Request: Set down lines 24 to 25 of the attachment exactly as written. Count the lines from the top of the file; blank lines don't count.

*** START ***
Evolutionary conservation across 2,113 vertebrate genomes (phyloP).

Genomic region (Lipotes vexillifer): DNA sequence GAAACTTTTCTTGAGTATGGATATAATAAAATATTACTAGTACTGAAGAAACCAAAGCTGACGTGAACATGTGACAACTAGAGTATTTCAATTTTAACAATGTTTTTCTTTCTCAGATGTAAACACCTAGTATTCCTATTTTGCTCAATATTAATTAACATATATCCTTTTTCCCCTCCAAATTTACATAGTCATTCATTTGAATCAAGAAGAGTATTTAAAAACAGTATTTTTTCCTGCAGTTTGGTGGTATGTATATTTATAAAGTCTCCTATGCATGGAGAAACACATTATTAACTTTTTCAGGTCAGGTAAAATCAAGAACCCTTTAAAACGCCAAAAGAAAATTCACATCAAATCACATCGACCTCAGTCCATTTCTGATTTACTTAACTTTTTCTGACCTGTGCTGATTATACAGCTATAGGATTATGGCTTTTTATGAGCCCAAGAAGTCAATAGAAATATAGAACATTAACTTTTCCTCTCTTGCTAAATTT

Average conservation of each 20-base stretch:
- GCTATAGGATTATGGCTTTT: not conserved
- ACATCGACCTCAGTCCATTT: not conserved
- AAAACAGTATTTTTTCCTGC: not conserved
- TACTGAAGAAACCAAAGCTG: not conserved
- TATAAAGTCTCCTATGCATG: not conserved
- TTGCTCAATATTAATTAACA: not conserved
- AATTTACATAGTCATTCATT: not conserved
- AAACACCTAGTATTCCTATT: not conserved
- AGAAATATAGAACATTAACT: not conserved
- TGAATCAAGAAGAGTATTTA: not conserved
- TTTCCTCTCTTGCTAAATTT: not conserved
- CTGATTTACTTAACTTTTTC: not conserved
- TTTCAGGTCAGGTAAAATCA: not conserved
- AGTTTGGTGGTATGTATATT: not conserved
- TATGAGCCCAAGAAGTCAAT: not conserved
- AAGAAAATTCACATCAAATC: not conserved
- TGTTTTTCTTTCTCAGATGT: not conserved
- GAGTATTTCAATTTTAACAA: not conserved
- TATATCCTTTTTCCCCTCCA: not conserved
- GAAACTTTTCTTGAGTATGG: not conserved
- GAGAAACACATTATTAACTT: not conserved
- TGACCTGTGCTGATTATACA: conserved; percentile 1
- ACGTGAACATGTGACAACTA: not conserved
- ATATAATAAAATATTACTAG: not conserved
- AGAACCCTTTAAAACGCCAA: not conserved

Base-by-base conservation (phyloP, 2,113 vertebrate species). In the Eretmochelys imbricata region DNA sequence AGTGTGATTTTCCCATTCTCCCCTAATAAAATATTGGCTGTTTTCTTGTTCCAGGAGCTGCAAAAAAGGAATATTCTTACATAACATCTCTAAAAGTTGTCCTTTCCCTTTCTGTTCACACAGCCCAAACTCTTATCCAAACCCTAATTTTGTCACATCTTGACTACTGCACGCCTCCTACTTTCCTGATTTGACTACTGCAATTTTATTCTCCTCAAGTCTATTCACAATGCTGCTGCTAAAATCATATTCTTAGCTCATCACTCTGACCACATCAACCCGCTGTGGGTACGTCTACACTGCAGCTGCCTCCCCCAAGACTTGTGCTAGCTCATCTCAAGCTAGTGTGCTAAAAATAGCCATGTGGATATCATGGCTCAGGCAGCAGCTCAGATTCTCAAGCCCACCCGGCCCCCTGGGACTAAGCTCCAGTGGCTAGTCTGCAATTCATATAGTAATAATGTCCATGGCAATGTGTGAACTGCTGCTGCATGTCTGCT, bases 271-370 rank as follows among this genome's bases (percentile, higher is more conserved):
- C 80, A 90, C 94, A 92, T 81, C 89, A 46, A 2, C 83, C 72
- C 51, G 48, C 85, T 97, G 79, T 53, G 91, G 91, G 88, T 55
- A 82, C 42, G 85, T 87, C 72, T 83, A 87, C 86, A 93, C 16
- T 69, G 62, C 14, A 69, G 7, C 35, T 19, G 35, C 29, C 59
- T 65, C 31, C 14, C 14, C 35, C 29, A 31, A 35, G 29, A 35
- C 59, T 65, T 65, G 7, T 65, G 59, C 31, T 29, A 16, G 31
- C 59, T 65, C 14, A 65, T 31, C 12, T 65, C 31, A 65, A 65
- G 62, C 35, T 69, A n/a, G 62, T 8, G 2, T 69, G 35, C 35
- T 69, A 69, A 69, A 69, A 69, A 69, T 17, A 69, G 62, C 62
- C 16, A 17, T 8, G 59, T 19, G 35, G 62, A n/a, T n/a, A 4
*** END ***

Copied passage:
- GAGAAACACATTATTAACTT: not conserved
- TGACCTGTGCTGATTATACA: conserved; percentile 1